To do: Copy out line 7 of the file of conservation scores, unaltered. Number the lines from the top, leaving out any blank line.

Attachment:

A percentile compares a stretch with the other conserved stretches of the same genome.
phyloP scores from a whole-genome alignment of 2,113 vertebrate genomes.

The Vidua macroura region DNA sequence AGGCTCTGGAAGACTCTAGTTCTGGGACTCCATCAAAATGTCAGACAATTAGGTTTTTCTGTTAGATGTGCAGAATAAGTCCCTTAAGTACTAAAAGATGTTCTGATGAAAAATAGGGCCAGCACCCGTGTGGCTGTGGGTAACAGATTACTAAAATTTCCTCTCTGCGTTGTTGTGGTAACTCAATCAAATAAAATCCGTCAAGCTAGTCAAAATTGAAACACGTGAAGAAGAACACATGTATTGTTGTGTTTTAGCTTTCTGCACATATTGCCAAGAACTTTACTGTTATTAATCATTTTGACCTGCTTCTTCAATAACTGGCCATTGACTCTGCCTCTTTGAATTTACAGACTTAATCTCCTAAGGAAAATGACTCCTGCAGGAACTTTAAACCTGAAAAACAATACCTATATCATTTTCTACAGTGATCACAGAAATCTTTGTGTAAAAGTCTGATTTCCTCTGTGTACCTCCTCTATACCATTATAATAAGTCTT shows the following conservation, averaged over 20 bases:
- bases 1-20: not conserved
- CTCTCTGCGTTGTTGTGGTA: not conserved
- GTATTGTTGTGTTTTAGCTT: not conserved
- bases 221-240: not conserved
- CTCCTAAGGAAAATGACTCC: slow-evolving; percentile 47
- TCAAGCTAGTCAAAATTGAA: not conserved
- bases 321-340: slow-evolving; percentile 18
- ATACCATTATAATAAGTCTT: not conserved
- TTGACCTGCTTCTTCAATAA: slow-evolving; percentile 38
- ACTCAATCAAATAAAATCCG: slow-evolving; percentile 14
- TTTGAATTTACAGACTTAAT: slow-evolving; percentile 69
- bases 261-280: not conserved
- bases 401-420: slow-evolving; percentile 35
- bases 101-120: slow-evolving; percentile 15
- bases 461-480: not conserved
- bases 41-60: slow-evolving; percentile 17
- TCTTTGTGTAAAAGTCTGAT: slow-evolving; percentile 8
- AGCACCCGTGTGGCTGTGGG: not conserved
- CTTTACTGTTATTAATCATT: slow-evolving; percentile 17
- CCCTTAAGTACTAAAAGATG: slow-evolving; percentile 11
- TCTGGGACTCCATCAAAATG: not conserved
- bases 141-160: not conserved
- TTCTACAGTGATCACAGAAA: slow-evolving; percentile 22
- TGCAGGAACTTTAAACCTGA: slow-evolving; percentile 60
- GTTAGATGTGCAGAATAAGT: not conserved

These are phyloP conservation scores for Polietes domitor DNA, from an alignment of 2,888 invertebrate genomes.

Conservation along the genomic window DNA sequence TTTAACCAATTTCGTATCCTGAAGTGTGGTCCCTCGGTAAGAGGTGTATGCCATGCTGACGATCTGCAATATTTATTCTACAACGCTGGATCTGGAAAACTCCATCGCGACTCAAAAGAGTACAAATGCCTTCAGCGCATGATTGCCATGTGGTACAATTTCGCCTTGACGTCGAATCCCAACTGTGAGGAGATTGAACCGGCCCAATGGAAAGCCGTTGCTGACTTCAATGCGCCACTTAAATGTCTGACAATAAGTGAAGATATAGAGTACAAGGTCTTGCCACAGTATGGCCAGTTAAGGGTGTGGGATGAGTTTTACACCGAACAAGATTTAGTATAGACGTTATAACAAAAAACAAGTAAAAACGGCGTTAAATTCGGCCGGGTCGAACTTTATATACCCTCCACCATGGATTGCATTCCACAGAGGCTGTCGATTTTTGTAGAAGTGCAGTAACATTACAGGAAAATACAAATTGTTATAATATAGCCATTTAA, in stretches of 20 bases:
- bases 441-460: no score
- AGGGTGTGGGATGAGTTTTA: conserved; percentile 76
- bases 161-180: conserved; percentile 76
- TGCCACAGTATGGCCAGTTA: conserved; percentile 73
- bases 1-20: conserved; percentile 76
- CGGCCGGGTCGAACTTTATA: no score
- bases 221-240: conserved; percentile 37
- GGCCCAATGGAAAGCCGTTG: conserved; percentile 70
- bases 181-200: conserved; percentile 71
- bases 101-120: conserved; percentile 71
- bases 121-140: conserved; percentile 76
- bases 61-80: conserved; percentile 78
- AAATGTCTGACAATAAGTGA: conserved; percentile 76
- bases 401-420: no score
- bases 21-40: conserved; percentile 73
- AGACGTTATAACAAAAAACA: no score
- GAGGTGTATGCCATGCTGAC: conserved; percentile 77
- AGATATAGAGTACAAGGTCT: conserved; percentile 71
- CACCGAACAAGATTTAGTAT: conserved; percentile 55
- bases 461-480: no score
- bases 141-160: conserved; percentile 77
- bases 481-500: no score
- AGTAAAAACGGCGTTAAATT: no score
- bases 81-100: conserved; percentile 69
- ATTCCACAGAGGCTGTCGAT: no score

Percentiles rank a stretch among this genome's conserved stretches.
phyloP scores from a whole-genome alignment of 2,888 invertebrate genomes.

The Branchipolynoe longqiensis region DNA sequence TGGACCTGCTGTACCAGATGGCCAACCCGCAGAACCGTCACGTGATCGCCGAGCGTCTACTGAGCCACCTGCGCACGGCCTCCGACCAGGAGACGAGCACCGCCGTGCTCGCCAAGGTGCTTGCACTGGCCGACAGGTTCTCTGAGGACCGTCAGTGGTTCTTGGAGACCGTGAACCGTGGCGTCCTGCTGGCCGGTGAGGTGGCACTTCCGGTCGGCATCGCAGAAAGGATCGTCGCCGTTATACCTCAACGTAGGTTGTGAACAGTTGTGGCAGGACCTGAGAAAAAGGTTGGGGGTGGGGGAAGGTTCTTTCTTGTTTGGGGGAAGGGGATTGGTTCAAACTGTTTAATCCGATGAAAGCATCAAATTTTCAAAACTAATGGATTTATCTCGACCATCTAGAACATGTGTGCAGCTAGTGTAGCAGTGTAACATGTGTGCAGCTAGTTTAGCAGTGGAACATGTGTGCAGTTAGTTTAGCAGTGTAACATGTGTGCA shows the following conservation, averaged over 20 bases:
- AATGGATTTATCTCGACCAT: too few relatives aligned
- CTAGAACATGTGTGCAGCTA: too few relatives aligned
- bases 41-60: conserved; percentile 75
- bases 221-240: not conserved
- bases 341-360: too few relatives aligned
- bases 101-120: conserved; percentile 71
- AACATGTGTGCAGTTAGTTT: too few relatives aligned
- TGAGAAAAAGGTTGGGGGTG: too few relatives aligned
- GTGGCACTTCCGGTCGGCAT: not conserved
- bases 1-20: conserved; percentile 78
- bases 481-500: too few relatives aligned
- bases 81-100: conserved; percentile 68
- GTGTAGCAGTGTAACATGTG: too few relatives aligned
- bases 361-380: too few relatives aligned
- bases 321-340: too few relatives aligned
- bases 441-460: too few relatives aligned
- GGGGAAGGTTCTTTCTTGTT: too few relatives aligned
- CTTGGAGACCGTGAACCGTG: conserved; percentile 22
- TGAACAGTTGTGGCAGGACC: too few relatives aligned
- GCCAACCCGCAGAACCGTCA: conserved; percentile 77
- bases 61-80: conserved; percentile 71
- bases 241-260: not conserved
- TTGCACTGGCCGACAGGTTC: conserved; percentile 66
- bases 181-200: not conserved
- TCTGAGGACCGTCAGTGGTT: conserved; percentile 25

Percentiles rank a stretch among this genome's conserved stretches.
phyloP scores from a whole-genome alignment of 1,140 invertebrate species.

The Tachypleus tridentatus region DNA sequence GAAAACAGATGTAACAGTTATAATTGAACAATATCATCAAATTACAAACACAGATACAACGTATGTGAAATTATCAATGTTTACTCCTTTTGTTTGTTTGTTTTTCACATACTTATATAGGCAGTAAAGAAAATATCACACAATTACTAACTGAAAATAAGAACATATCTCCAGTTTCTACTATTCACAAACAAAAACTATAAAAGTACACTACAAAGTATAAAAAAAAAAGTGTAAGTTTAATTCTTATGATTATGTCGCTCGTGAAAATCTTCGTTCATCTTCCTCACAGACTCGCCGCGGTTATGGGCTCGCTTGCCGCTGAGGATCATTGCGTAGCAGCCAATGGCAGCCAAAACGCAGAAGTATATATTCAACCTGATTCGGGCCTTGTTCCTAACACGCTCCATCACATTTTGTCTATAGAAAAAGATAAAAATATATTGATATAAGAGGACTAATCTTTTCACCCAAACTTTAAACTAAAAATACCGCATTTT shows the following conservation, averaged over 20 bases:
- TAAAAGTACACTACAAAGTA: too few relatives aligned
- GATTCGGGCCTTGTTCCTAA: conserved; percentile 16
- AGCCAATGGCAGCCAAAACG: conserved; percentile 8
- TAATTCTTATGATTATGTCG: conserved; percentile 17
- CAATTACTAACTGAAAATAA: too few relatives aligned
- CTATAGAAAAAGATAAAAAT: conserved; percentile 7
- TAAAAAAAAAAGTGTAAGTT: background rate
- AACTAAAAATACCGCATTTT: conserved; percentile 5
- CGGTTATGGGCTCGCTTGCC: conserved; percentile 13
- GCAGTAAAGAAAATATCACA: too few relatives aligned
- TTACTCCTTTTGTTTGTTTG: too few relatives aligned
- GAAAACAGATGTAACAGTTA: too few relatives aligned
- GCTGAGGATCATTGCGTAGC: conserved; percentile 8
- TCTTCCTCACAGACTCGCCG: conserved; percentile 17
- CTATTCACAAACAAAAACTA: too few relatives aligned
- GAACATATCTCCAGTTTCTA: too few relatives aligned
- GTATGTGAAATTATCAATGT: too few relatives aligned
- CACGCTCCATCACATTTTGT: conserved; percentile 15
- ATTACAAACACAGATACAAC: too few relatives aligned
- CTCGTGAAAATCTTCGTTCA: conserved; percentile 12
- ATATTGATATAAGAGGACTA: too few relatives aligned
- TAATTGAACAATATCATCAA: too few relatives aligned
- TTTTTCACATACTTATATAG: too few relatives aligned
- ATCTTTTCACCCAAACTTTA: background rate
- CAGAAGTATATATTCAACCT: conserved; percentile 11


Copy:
- bases 221-240: not conserved